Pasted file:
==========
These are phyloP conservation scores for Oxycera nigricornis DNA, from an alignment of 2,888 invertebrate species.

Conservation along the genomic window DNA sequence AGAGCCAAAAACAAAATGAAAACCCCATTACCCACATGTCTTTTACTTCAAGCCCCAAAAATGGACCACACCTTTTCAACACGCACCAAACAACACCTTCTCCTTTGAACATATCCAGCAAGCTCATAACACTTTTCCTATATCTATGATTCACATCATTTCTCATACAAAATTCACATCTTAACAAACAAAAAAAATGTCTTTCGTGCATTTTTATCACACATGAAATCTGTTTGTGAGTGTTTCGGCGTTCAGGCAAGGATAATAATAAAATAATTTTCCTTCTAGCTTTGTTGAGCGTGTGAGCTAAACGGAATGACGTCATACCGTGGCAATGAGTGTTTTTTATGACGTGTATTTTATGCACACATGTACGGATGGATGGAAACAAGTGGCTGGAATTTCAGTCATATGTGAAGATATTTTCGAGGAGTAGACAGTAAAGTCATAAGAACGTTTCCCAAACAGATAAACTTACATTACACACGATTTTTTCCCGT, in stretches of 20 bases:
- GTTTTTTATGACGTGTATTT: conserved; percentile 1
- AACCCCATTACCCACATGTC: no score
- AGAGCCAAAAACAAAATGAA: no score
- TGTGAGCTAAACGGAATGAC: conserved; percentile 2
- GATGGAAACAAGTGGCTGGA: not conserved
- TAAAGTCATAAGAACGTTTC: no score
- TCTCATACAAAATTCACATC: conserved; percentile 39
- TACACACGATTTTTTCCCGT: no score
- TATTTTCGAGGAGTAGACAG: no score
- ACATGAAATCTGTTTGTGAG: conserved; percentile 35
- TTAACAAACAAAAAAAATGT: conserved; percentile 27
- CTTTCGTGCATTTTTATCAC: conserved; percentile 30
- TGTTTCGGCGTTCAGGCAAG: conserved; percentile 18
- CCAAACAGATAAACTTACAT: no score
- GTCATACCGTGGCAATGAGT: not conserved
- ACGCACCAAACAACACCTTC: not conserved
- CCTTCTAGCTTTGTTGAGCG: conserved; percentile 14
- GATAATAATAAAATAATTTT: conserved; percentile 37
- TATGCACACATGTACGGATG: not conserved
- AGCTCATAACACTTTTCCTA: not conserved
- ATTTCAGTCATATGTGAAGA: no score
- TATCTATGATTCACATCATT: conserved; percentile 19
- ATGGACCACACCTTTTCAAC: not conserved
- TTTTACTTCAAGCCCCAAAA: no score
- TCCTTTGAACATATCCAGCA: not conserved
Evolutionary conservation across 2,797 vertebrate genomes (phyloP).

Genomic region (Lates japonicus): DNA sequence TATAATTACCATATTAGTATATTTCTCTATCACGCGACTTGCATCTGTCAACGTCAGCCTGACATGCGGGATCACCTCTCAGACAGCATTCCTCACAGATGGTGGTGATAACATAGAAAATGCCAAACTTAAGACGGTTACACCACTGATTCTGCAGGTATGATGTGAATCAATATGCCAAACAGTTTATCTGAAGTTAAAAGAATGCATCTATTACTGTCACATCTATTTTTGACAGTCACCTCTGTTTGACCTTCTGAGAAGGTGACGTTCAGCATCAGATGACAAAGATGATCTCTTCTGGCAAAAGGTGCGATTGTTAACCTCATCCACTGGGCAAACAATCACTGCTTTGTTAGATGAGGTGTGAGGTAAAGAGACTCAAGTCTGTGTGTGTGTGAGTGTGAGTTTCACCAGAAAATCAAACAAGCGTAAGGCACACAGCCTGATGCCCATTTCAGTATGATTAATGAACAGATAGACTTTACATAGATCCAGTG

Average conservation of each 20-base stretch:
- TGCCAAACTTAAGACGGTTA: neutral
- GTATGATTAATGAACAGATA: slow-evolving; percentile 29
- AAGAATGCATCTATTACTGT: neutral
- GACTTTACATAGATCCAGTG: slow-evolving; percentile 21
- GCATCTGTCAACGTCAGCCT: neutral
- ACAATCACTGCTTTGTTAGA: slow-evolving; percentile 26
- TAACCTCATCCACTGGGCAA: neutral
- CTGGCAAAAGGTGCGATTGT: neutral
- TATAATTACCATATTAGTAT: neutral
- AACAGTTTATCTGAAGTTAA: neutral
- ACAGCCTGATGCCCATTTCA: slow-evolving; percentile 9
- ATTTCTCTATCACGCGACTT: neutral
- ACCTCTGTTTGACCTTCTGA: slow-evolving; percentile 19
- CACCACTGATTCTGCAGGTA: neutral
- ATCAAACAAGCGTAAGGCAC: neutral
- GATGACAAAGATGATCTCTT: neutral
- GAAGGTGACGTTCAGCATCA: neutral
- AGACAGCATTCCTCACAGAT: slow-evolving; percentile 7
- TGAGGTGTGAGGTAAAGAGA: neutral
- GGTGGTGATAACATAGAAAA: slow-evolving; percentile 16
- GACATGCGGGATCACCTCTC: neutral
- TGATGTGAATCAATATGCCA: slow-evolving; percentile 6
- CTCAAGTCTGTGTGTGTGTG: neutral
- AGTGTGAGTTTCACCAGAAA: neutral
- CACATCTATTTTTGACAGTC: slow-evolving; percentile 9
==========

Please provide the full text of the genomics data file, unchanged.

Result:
These are phyloP conservation scores for Oxycera nigricornis DNA, from an alignment of 2,888 invertebrate species.

Conservation along the genomic window DNA sequence AGAGCCAAAAACAAAATGAAAACCCCATTACCCACATGTCTTTTACTTCAAGCCCCAAAAATGGACCACACCTTTTCAACACGCACCAAACAACACCTTCTCCTTTGAACATATCCAGCAAGCTCATAACACTTTTCCTATATCTATGATTCACATCATTTCTCATACAAAATTCACATCTTAACAAACAAAAAAAATGTCTTTCGTGCATTTTTATCACACATGAAATCTGTTTGTGAGTGTTTCGGCGTTCAGGCAAGGATAATAATAAAATAATTTTCCTTCTAGCTTTGTTGAGCGTGTGAGCTAAACGGAATGACGTCATACCGTGGCAATGAGTGTTTTTTATGACGTGTATTTTATGCACACATGTACGGATGGATGGAAACAAGTGGCTGGAATTTCAGTCATATGTGAAGATATTTTCGAGGAGTAGACAGTAAAGTCATAAGAACGTTTCCCAAACAGATAAACTTACATTACACACGATTTTTTCCCGT, in stretches of 20 bases:
- GTTTTTTATGACGTGTATTT: conserved; percentile 1
- AACCCCATTACCCACATGTC: no score
- AGAGCCAAAAACAAAATGAA: no score
- TGTGAGCTAAACGGAATGAC: conserved; percentile 2
- GATGGAAACAAGTGGCTGGA: not conserved
- TAAAGTCATAAGAACGTTTC: no score
- TCTCATACAAAATTCACATC: conserved; percentile 39
- TACACACGATTTTTTCCCGT: no score
- TATTTTCGAGGAGTAGACAG: no score
- ACATGAAATCTGTTTGTGAG: conserved; percentile 35
- TTAACAAACAAAAAAAATGT: conserved; percentile 27
- CTTTCGTGCATTTTTATCAC: conserved; percentile 30
- TGTTTCGGCGTTCAGGCAAG: conserved; percentile 18
- CCAAACAGATAAACTTACAT: no score
- GTCATACCGTGGCAATGAGT: not conserved
- ACGCACCAAACAACACCTTC: not conserved
- CCTTCTAGCTTTGTTGAGCG: conserved; percentile 14
- GATAATAATAAAATAATTTT: conserved; percentile 37
- TATGCACACATGTACGGATG: not conserved
- AGCTCATAACACTTTTCCTA: not conserved
- ATTTCAGTCATATGTGAAGA: no score
- TATCTATGATTCACATCATT: conserved; percentile 19
- ATGGACCACACCTTTTCAAC: not conserved
- TTTTACTTCAAGCCCCAAAA: no score
- TCCTTTGAACATATCCAGCA: not conserved
Evolutionary conservation across 2,797 vertebrate genomes (phyloP).

Genomic region (Lates japonicus): DNA sequence TATAATTACCATATTAGTATATTTCTCTATCACGCGACTTGCATCTGTCAACGTCAGCCTGACATGCGGGATCACCTCTCAGACAGCATTCCTCACAGATGGTGGTGATAACATAGAAAATGCCAAACTTAAGACGGTTACACCACTGATTCTGCAGGTATGATGTGAATCAATATGCCAAACAGTTTATCTGAAGTTAAAAGAATGCATCTATTACTGTCACATCTATTTTTGACAGTCACCTCTGTTTGACCTTCTGAGAAGGTGACGTTCAGCATCAGATGACAAAGATGATCTCTTCTGGCAAAAGGTGCGATTGTTAACCTCATCCACTGGGCAAACAATCACTGCTTTGTTAGATGAGGTGTGAGGTAAAGAGACTCAAGTCTGTGTGTGTGTGAGTGTGAGTTTCACCAGAAAATCAAACAAGCGTAAGGCACACAGCCTGATGCCCATTTCAGTATGATTAATGAACAGATAGACTTTACATAGATCCAGTG

Average conservation of each 20-base stretch:
- TGCCAAACTTAAGACGGTTA: neutral
- GTATGATTAATGAACAGATA: slow-evolving; percentile 29
- AAGAATGCATCTATTACTGT: neutral
- GACTTTACATAGATCCAGTG: slow-evolving; percentile 21
- GCATCTGTCAACGTCAGCCT: neutral
- ACAATCACTGCTTTGTTAGA: slow-evolving; percentile 26
- TAACCTCATCCACTGGGCAA: neutral
- CTGGCAAAAGGTGCGATTGT: neutral
- TATAATTACCATATTAGTAT: neutral
- AACAGTTTATCTGAAGTTAA: neutral
- ACAGCCTGATGCCCATTTCA: slow-evolving; percentile 9
- ATTTCTCTATCACGCGACTT: neutral
- ACCTCTGTTTGACCTTCTGA: slow-evolving; percentile 19
- CACCACTGATTCTGCAGGTA: neutral
- ATCAAACAAGCGTAAGGCAC: neutral
- GATGACAAAGATGATCTCTT: neutral
- GAAGGTGACGTTCAGCATCA: neutral
- AGACAGCATTCCTCACAGAT: slow-evolving; percentile 7
- TGAGGTGTGAGGTAAAGAGA: neutral
- GGTGGTGATAACATAGAAAA: slow-evolving; percentile 16
- GACATGCGGGATCACCTCTC: neutral
- TGATGTGAATCAATATGCCA: slow-evolving; percentile 6
- CTCAAGTCTGTGTGTGTGTG: neutral
- AGTGTGAGTTTCACCAGAAA: neutral
- CACATCTATTTTTGACAGTC: slow-evolving; percentile 9